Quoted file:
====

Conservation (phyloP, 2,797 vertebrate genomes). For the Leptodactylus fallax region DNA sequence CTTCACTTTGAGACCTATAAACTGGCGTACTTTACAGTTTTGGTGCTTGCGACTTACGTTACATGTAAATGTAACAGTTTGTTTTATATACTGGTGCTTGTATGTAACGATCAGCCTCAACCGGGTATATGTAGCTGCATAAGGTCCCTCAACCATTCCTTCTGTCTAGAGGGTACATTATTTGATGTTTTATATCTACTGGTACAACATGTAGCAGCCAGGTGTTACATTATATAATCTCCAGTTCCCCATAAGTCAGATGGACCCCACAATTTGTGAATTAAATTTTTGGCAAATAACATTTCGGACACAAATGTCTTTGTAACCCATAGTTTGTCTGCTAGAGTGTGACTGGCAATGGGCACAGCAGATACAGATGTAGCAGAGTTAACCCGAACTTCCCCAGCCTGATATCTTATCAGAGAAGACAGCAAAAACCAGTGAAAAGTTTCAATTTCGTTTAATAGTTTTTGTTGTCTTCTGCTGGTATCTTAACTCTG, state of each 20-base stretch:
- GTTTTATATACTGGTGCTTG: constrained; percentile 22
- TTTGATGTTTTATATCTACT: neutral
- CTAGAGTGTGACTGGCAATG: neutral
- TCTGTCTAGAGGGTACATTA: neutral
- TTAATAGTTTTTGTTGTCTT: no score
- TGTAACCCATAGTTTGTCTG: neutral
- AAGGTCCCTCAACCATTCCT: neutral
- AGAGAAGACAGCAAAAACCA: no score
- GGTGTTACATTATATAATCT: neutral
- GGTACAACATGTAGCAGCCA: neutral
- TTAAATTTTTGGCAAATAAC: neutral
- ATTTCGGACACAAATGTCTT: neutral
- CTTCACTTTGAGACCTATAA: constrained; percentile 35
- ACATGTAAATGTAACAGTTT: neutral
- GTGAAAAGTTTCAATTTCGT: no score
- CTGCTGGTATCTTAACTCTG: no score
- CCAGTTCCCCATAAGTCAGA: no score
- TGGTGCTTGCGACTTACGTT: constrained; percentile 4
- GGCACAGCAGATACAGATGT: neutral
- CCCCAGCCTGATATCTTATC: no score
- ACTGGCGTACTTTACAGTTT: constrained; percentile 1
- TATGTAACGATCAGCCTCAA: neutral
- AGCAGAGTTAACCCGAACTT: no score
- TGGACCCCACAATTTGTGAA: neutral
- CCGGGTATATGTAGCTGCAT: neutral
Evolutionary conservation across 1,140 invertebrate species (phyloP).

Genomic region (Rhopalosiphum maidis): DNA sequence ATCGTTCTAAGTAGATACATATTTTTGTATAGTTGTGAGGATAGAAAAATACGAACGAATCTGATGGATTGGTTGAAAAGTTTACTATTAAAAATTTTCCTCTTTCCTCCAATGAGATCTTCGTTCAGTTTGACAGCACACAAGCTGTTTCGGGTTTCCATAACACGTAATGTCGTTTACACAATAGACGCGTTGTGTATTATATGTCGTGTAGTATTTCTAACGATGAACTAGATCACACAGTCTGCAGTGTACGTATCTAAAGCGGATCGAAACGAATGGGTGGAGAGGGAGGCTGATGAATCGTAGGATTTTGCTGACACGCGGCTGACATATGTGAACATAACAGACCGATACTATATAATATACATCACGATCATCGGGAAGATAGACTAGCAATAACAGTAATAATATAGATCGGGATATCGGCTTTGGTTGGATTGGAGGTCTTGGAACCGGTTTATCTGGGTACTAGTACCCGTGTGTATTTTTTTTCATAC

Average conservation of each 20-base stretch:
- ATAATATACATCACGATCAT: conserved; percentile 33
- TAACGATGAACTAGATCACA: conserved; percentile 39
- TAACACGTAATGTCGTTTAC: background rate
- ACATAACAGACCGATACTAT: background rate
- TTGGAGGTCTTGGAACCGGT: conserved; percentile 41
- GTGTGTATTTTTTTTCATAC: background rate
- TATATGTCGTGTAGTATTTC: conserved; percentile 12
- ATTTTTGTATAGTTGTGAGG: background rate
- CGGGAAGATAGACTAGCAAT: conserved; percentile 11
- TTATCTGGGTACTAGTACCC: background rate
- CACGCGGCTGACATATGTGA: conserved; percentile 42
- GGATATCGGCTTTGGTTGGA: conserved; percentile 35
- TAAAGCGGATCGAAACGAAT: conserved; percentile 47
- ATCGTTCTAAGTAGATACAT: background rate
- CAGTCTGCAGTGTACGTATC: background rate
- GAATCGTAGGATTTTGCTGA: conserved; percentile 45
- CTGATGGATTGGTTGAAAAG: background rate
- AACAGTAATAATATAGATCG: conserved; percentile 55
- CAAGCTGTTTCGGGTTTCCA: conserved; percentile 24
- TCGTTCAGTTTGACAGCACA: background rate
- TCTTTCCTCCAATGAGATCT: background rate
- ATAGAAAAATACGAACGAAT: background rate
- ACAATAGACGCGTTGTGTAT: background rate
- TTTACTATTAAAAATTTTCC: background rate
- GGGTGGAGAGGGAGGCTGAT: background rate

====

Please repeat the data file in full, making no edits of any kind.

Conservation (phyloP, 2,797 vertebrate genomes). For the Leptodactylus fallax region DNA sequence CTTCACTTTGAGACCTATAAACTGGCGTACTTTACAGTTTTGGTGCTTGCGACTTACGTTACATGTAAATGTAACAGTTTGTTTTATATACTGGTGCTTGTATGTAACGATCAGCCTCAACCGGGTATATGTAGCTGCATAAGGTCCCTCAACCATTCCTTCTGTCTAGAGGGTACATTATTTGATGTTTTATATCTACTGGTACAACATGTAGCAGCCAGGTGTTACATTATATAATCTCCAGTTCCCCATAAGTCAGATGGACCCCACAATTTGTGAATTAAATTTTTGGCAAATAACATTTCGGACACAAATGTCTTTGTAACCCATAGTTTGTCTGCTAGAGTGTGACTGGCAATGGGCACAGCAGATACAGATGTAGCAGAGTTAACCCGAACTTCCCCAGCCTGATATCTTATCAGAGAAGACAGCAAAAACCAGTGAAAAGTTTCAATTTCGTTTAATAGTTTTTGTTGTCTTCTGCTGGTATCTTAACTCTG, state of each 20-base stretch:
- GTTTTATATACTGGTGCTTG: constrained; percentile 22
- TTTGATGTTTTATATCTACT: neutral
- CTAGAGTGTGACTGGCAATG: neutral
- TCTGTCTAGAGGGTACATTA: neutral
- TTAATAGTTTTTGTTGTCTT: no score
- TGTAACCCATAGTTTGTCTG: neutral
- AAGGTCCCTCAACCATTCCT: neutral
- AGAGAAGACAGCAAAAACCA: no score
- GGTGTTACATTATATAATCT: neutral
- GGTACAACATGTAGCAGCCA: neutral
- TTAAATTTTTGGCAAATAAC: neutral
- ATTTCGGACACAAATGTCTT: neutral
- CTTCACTTTGAGACCTATAA: constrained; percentile 35
- ACATGTAAATGTAACAGTTT: neutral
- GTGAAAAGTTTCAATTTCGT: no score
- CTGCTGGTATCTTAACTCTG: no score
- CCAGTTCCCCATAAGTCAGA: no score
- TGGTGCTTGCGACTTACGTT: constrained; percentile 4
- GGCACAGCAGATACAGATGT: neutral
- CCCCAGCCTGATATCTTATC: no score
- ACTGGCGTACTTTACAGTTT: constrained; percentile 1
- TATGTAACGATCAGCCTCAA: neutral
- AGCAGAGTTAACCCGAACTT: no score
- TGGACCCCACAATTTGTGAA: neutral
- CCGGGTATATGTAGCTGCAT: neutral
Evolutionary conservation across 1,140 invertebrate species (phyloP).

Genomic region (Rhopalosiphum maidis): DNA sequence ATCGTTCTAAGTAGATACATATTTTTGTATAGTTGTGAGGATAGAAAAATACGAACGAATCTGATGGATTGGTTGAAAAGTTTACTATTAAAAATTTTCCTCTTTCCTCCAATGAGATCTTCGTTCAGTTTGACAGCACACAAGCTGTTTCGGGTTTCCATAACACGTAATGTCGTTTACACAATAGACGCGTTGTGTATTATATGTCGTGTAGTATTTCTAACGATGAACTAGATCACACAGTCTGCAGTGTACGTATCTAAAGCGGATCGAAACGAATGGGTGGAGAGGGAGGCTGATGAATCGTAGGATTTTGCTGACACGCGGCTGACATATGTGAACATAACAGACCGATACTATATAATATACATCACGATCATCGGGAAGATAGACTAGCAATAACAGTAATAATATAGATCGGGATATCGGCTTTGGTTGGATTGGAGGTCTTGGAACCGGTTTATCTGGGTACTAGTACCCGTGTGTATTTTTTTTCATAC

Average conservation of each 20-base stretch:
- ATAATATACATCACGATCAT: conserved; percentile 33
- TAACGATGAACTAGATCACA: conserved; percentile 39
- TAACACGTAATGTCGTTTAC: background rate
- ACATAACAGACCGATACTAT: background rate
- TTGGAGGTCTTGGAACCGGT: conserved; percentile 41
- GTGTGTATTTTTTTTCATAC: background rate
- TATATGTCGTGTAGTATTTC: conserved; percentile 12
- ATTTTTGTATAGTTGTGAGG: background rate
- CGGGAAGATAGACTAGCAAT: conserved; percentile 11
- TTATCTGGGTACTAGTACCC: background rate
- CACGCGGCTGACATATGTGA: conserved; percentile 42
- GGATATCGGCTTTGGTTGGA: conserved; percentile 35
- TAAAGCGGATCGAAACGAAT: conserved; percentile 47
- ATCGTTCTAAGTAGATACAT: background rate
- CAGTCTGCAGTGTACGTATC: background rate
- GAATCGTAGGATTTTGCTGA: conserved; percentile 45
- CTGATGGATTGGTTGAAAAG: background rate
- AACAGTAATAATATAGATCG: conserved; percentile 55
- CAAGCTGTTTCGGGTTTCCA: conserved; percentile 24
- TCGTTCAGTTTGACAGCACA: background rate
- TCTTTCCTCCAATGAGATCT: background rate
- ATAGAAAAATACGAACGAAT: background rate
- ACAATAGACGCGTTGTGTAT: background rate
- TTTACTATTAAAAATTTTCC: background rate
- GGGTGGAGAGGGAGGCTGAT: background rate